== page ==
This Just In: Convicted Embezzler's Business Awarded State Tax Subsidy

The Associated Press is reporting that a convicted embezzler currently on parole has been approved for business tax credits under the state's Michigan Economic Growth Authority program. The article also noted that when the deal was announced, the embezzler, Richard A. Short, "shared the stage" with Gov. Jennifer Granholm.

Had the program managers performed even a cursory background check, they certainly would have discovered Short's past: Among other things, he's listed on the State Police "offender tracking system," according to the AP.

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Google could have helped in the background check: The Flint Journal mentioned Short in a February 2008 article — readily available on the Internet — about how difficult it is for people convicted of a financial crime to get credit, including credit cards.

According to the article:

The state parole board took away Short's credit card privileges when he was released from prison in 2004 following a two-year stint after he pleaded no contest to embezzling $35,000 from a Muskegon battery manufacturer.

As a parole condition, Short was told he could not have a checking account, a charge account or a credit card.

He later discovered those prohibitions extended to debit cards and every other conceivable electronic financial device.

According to a 2001 AP story in the Ludington Daily News, Short had two prior fraud convictions on his record before serving time for embezzlement. Despite all this, he is apparently eligible to receive up to $9.1 million in MEGA tax credits — and to do public relations work for Gov. Granholm. What's more, these are probably "refundable" credits, meaning outright cash subsidies, making them even more attractive to embezzlers. That this story should break during "Sunshine Week" — a week devoted to calling for more open government — adds to the irony.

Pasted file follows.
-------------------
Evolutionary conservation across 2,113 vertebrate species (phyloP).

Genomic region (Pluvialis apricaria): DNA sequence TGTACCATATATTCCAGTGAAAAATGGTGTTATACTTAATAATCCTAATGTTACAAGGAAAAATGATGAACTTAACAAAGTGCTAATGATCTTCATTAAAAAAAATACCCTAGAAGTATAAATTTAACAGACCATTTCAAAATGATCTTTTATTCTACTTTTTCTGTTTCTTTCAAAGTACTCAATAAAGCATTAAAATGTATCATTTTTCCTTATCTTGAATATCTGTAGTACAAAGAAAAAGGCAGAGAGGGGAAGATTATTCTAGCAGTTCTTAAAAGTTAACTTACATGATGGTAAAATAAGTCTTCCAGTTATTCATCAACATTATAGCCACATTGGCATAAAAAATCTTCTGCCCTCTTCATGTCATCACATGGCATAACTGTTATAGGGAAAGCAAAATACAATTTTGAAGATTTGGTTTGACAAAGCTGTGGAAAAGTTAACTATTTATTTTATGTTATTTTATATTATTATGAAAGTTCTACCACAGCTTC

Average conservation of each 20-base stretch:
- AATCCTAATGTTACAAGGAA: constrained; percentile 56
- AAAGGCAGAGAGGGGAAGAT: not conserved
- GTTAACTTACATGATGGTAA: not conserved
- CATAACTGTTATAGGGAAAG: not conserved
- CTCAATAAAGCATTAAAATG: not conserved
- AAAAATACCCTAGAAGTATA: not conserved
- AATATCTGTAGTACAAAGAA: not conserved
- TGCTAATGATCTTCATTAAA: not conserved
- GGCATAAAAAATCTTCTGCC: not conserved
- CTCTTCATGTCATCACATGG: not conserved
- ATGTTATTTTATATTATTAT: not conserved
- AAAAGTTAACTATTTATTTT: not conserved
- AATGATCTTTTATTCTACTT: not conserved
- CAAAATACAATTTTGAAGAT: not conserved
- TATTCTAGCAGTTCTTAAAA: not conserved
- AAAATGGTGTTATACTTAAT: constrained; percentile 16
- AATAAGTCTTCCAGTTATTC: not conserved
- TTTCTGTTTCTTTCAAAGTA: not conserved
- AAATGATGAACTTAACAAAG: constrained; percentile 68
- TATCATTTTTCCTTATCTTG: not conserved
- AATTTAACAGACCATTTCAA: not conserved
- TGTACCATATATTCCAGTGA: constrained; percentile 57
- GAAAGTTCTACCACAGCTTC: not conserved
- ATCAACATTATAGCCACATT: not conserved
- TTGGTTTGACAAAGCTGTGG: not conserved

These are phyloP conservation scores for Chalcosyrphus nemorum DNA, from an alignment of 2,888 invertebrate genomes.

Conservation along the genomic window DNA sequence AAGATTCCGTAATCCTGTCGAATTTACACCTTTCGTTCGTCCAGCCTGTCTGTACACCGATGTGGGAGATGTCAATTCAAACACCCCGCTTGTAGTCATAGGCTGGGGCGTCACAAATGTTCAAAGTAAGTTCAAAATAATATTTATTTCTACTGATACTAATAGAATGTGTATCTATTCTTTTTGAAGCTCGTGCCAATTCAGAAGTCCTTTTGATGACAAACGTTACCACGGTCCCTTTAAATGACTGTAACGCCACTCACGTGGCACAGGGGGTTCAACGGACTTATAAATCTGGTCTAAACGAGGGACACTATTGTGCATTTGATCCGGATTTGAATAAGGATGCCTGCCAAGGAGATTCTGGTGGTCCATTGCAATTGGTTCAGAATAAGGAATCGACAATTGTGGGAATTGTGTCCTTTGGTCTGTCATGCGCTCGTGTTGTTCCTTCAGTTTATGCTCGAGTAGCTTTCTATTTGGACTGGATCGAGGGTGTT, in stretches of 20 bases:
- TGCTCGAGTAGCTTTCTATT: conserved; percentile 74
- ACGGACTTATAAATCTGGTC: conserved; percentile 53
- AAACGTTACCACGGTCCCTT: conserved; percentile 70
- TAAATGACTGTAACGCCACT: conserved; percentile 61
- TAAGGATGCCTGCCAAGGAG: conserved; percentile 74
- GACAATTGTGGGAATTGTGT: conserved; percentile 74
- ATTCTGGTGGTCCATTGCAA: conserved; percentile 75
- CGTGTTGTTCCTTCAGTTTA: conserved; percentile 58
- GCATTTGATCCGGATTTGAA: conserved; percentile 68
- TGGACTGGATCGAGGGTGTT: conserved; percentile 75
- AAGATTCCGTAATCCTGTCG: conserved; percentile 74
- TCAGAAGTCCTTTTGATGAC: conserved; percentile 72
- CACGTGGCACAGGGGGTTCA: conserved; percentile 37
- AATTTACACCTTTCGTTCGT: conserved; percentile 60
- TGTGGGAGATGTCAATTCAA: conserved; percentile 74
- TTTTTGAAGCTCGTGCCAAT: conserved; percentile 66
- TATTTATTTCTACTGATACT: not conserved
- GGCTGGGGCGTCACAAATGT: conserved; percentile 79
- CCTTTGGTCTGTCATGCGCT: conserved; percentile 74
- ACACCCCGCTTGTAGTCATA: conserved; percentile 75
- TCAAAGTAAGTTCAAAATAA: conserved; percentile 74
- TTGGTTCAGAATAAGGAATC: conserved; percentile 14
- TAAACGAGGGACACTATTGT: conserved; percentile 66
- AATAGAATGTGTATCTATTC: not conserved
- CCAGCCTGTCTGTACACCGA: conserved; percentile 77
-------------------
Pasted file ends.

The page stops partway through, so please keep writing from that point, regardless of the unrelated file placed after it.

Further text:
As I told The Flint Journal, this is evidence that Michigan economic development programs need vastly more transparency.

MEGA is the same program that the Mackinac Center has twice demonstrated (in 2005 and again in 2009) has not created net new jobs for Michigan.

The Center has also exposed the agency's growing lack of transparency during and after its deals are struck. A more open process might prevent bad deals before they happen. However, the Mackinac Center's primary concerns are tax breaks and subsidies handed out to individuals and firms who are not convicted embezzlers. The program has offered up billions, yet it doesn't help the economy and has become aggressively less transparent over the years.

This may not be the last the public hears of state corporate welfare deals involving questionable supplicants. There is so much money sloshing around the Michigan film incentive subsidies, for instance, that future scandals seem all but inevitable.